As we slide into fall and I pull out my warm socks – not for today but a future and cooler California afternoon – I’ve got an evergrowing list of books I’m looking forward to diving into.
I just finished “Hotel on the Corner of Bitter and Sweet” by Jamie Ford as part of my book club selection. I couldn’t put it down.
A debut novel for this author, it’s a story of friendship and young love between a Chinese boy and Japanese girl and the struggle of family and cultural conflict between generations. The story is set in Seattle and recreates the city’s history during WWII, the part it played in the internment of Japanese Americans and how the internment affected its people, city and jazz scene. I was so moved by the book that immediately after finishing it, I located the author’s email and dropped him a note about how much I loved the book and how wonderful it would be to see as a movie some day. Jamie Ford emailed me right back thanking me for my message and wrote that he is close to selecting a film option, although there is never guarantee for the actual production. He did say, however, that this weekend he would be in Seattle for the opening of a stage adaptation of the novel, so if any readers live in the area, it’s worth checking out!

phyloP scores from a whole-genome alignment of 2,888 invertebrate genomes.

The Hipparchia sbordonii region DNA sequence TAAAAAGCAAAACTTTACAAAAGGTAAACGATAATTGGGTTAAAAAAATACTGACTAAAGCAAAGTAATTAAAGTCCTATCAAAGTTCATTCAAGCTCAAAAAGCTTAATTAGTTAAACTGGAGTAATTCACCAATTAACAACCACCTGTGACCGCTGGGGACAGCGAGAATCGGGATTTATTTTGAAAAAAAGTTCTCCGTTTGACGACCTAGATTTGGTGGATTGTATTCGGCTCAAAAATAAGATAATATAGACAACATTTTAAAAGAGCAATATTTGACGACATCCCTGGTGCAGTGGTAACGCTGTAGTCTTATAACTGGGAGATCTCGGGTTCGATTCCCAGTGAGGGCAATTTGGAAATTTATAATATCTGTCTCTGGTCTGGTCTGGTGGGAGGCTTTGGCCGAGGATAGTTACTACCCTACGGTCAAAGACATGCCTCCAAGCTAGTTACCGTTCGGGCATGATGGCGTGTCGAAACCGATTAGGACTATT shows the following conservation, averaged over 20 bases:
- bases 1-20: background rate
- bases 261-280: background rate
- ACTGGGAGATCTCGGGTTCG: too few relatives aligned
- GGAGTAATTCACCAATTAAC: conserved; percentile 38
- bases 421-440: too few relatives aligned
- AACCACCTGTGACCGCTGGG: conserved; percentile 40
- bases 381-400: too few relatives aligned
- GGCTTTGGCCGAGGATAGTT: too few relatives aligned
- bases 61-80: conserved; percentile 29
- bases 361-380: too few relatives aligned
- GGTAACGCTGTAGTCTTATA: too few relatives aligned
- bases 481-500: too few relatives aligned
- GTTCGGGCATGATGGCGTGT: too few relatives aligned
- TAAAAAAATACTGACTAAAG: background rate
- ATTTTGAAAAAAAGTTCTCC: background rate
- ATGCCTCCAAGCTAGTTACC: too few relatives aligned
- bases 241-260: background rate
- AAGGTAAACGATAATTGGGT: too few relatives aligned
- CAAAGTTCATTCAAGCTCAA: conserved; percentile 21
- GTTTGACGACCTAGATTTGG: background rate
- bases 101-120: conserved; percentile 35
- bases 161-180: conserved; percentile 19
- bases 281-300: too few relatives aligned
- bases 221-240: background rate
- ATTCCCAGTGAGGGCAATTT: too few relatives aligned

Jess Walter’s “Beautiful Ruins” has been given excellent reviews by both the NY Times and NPR and many literary blogs I read. The book is described as “constantly surprising” as the reader follows the tangled lives of characters aspiring for love and success. The story bounces seamlessly between past and present across a span of 40 years – from 1960s Italy to Hollywood, Edinburgh and Idaho. “A dazzling, yet deeply human, roller coaster of a novel”….It’s caught my attention!
As a sort of follow-up to Adam Gopnik’s “The Table Comes First” that I recently read, I am looking forward to getting a copy of “La Seduction: How the French Play the Game of Life”. Written by Elaine Sciolino, a former Paris bureau chief for The New York Times, it explores why seduction (the term used broadly – for a person or a baguette) and pleasure is the heart of French life.
Thanks to ciao domenica blog’s never-to-disappoint book recommendations, I am adding to my already full shelf of Edith Wharton books by including Jennie Field’s “The Age of Desire” on this list. The novel imagines Wharton’s illicit affair at age 45 with young journalist Morton Fullerton. I have been drawn to Wharton’s writing since my early 20s because of her social insight, irony, travels and her escape for expat life.
And, last, I am planning to read this season any travel book about Quebec City and the environs where we will be heading next summer when we visit Eastern Canada. Any suggestions, do share!